(Bloomberg) -- Germany’s far right has surged to new highs in opinion polls, tapping into citizens’ discontent over record-high migration, persistently painful inflation and costly climate protection measures to batter Chancellor Olaf Scholz’s government.
The Alternative for Germany, or AfD, which denies the impact humans have on global warming and wants to stop more foreigners from coming to Germany, is now tied with Scholz’s Social Democrats as the second-most popular party in the country, polling only behind an alliance of opposition conservatives.
Once viewed as a radical fringe group, the AfD is now attracting frustrated supporters of established parties. Its rise coincides with public resentment over high energy and food costs resulting from Russia’s brutal attack on Ukraine, and over escalating expenses linked to Europe’s efforts to reduce climate-damaging carbon emissions. By focusing on these issues, the populist party has successfully exploited cracks in Scholz’s ruling coalition, which includes the environmentalist Greens, the pro-business Free Democrats and the chancellor’s center-left Social Democrats.
“The coalition parties are losing support because they cannot convey a positive narrative for the future of the country,” Andrea Roemmele, vice president at the Berlin-based Hertie School, said in an interview. “When it comes to implementing their policies, there is constant disagreement and infighting between the FDP and the Greens — it’s this discord that is pulling down not only the Greens, but the ruling coalition as a whole.”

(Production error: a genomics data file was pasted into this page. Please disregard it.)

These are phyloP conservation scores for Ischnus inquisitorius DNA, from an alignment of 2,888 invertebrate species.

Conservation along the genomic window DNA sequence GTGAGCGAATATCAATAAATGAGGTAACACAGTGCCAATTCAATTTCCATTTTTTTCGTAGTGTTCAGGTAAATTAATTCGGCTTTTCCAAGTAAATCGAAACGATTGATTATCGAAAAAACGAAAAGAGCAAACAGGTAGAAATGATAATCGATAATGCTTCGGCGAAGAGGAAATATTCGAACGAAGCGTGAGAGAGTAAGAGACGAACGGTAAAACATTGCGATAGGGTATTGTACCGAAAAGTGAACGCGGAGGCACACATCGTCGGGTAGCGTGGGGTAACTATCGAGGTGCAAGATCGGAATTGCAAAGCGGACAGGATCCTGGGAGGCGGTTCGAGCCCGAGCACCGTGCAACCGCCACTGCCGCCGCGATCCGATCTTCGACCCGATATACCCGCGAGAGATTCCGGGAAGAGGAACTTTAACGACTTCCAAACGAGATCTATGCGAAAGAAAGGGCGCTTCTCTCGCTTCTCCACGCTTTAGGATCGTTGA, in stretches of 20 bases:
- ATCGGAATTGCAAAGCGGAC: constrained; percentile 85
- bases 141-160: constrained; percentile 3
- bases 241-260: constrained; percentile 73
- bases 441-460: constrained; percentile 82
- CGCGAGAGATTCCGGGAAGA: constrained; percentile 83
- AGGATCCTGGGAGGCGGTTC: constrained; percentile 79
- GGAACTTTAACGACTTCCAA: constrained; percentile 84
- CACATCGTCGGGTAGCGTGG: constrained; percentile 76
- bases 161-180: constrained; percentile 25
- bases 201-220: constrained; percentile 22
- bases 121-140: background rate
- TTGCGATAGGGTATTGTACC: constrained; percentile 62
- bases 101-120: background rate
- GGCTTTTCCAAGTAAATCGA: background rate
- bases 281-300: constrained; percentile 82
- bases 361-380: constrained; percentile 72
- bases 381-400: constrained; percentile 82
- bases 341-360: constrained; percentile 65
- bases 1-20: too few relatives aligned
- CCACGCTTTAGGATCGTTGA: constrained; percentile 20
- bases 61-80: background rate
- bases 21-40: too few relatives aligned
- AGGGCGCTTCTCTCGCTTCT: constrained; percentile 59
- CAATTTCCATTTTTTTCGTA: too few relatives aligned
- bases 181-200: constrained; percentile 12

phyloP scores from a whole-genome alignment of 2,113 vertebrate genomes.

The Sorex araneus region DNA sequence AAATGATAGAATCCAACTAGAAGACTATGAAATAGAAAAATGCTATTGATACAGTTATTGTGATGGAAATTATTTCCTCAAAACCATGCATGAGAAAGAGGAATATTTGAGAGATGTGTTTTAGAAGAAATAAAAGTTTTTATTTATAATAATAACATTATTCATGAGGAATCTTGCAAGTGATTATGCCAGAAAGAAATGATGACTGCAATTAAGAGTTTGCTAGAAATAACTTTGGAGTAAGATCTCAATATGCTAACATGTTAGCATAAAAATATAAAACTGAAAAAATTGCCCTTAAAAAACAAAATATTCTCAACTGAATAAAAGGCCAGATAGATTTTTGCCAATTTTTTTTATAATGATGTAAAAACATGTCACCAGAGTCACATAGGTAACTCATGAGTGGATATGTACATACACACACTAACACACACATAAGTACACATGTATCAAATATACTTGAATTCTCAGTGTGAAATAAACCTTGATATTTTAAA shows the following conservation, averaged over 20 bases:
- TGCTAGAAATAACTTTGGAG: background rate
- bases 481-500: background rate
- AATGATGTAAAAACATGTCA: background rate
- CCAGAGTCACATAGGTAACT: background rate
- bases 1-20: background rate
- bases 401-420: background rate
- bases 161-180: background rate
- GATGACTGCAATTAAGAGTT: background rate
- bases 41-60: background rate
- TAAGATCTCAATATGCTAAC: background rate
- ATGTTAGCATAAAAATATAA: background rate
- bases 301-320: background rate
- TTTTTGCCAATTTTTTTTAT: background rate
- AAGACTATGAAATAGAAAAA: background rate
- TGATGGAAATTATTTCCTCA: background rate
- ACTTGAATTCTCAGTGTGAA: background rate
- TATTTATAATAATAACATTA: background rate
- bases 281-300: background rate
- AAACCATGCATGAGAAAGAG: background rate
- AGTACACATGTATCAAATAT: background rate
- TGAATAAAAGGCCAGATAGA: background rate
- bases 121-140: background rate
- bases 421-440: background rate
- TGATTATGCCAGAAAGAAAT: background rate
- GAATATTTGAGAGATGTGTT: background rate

This internal dissent contrasts sharply with the new, unified stance struck by AfD leadership, said Roemmele, who noted that the far-right party has been able to attract more voters by tamping down their public battles. In addition, the AfD has capitalized on controversy surrounding an influx of more than one million war refugees from Ukraine and nearly 250,000 asylum seekers who came to Germany from countries such as Afghanistan, Syria and Iraq in the past year.
According to the latest Infratest Dimap poll, support for the AfD has jumped two percentage points to 18%, putting it on par with the Social Democrats. The conservative CDU/CSU bloc fell one point to 29%, while the Greens lost one point to 15%, the lowest recorded by this poll since September 2021. The Free Democrats remained unchanged at 7%.
Despite rising tensions, all other parties have ruled out working with the AfD, and Scholz’s three-party coalition is highly unlikely to break apart before the next federal election in 2025.
Nonetheless, the far-right resurgence is already limiting Scholz’s room to implement bold climate protection measures.
The main victim of the AfD’s rising popularity has been the Green Party, as its environmental agenda is being compromised by coalition partners seeking to distance themselves from unpopular measures.
With regional elections looming in the key states of Bavaria and Hesse in October, Scholz’s ruling coalition is already backtracking on climate-protection measures and watering down legislation such as a draft law forbidding homeowners from installing new gas boilers in a push to reduce carbon emissions in the housing sector.